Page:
The United States on Wednesday lifted a 20-month-old ban on Boeing’s 737 MAX aircraft, which was grounded after two fatal air crashes, Reuters reported. Almost 350 people died in two crashes involving the aircraft model in 2019.

The order to withdraw the ban was signed by US Federal Aviation Administration chief Steve Dickson. The organisation also released a list of training and system-related upgrades which Boeing and the airlines must complete before they start transporting passengers.

“We’ve done everything humanly possible to make sure these types of crashes do not happen again,” Dickson was quoted as saying by BBC.

Boeing Chief Executive Dave Calhoun told BBC that the firm had learnt lessons from the air crashes and improved its systems. “We will never forget the lives lost in the two tragic accidents that led to the decision to suspend operations,” he said. “These events and the lessons we have learned as a result have reshaped our company and further focused our attention on our core values of safety, quality and integrity.”

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The families of the people killed in the air crashes have criticised the decision. They said in a statement that they felt “sheer disappointment and renewed grief” after the aircraft was cleared to fly, Reuters reported.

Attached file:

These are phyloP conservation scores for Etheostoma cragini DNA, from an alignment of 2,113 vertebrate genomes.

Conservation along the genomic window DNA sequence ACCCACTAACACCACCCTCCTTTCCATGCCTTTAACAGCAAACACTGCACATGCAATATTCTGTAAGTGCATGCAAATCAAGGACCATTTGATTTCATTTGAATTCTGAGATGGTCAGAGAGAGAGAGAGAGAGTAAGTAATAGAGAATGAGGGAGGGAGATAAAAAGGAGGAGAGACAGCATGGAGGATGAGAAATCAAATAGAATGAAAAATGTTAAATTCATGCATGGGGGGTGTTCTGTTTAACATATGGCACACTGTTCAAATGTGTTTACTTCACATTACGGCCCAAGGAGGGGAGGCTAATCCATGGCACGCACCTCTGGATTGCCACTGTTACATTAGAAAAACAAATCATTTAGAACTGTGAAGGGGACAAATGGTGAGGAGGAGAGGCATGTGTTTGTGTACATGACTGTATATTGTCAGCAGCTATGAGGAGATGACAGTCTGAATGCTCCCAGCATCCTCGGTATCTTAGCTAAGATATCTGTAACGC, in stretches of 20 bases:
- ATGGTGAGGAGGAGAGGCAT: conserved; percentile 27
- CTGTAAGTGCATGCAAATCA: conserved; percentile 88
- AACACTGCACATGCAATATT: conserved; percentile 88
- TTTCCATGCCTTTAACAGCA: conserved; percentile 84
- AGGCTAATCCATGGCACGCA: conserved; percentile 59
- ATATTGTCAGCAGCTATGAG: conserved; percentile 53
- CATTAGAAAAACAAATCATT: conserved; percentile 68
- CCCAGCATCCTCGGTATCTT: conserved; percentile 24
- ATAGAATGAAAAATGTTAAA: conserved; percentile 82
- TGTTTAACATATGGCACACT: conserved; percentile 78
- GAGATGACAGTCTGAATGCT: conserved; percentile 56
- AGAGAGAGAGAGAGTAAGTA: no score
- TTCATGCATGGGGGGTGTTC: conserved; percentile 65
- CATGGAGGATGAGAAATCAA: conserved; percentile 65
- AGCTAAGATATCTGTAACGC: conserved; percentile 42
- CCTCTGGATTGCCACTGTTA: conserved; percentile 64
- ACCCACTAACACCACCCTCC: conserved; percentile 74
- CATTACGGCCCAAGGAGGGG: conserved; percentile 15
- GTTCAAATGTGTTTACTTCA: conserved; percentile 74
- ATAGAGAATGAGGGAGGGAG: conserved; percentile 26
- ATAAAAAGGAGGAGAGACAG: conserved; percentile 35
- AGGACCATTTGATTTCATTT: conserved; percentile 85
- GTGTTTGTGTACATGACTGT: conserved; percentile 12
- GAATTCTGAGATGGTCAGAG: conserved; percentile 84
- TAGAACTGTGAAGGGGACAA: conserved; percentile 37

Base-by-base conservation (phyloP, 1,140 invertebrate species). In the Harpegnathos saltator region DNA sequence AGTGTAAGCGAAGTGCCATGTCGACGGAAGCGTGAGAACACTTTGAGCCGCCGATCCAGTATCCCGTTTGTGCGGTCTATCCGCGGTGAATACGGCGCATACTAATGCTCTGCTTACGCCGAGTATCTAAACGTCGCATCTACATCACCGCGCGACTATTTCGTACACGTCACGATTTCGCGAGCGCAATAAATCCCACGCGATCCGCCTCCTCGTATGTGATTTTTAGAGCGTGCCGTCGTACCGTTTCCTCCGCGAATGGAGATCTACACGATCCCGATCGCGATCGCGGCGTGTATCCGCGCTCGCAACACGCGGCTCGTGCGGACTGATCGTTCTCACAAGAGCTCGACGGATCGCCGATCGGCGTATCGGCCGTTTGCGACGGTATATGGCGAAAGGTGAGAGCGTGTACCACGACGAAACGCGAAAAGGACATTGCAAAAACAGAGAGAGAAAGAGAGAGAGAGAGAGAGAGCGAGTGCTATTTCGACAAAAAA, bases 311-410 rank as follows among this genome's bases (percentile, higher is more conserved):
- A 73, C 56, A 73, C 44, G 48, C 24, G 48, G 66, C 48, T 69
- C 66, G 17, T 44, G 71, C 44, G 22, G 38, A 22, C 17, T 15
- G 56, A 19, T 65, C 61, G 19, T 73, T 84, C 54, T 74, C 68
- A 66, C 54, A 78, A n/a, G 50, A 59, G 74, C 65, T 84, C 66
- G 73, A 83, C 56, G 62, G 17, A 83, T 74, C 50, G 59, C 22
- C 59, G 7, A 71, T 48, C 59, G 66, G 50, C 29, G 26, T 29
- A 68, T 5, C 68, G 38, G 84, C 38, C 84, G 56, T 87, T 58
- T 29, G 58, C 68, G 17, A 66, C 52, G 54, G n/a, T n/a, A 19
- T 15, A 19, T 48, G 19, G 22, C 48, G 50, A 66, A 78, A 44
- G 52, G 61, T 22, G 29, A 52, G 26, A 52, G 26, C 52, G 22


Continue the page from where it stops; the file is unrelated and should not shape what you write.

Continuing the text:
The Directorate General of Civil Aviation, India’s aviation regulator, said that it will take some time to reach a decision on allowing Boeing 737 MAX planes to fly in the country again, PTI reported. The aviation regulator added that it will study US’ decision to lift the ban on the aircraft.

In March 2019, 157 people died when Ethiopian Airlines flight JT610 crashed minutes after takeoff. In October 2018, 189 were killed as Lion Air’s flight ET302 crashed off the coast of Indonesia. Both crashes involved the 737 MAX model. In April that year, Boeing had announced plans to cut back production of the 737 MAX aircraft after several countries grounded the aircraft following the crashes.

Boeing was heavily criticised following the accidents, with several analysts saying that the aircraft manufacturer had been warned multiple times about the 737 MAX model.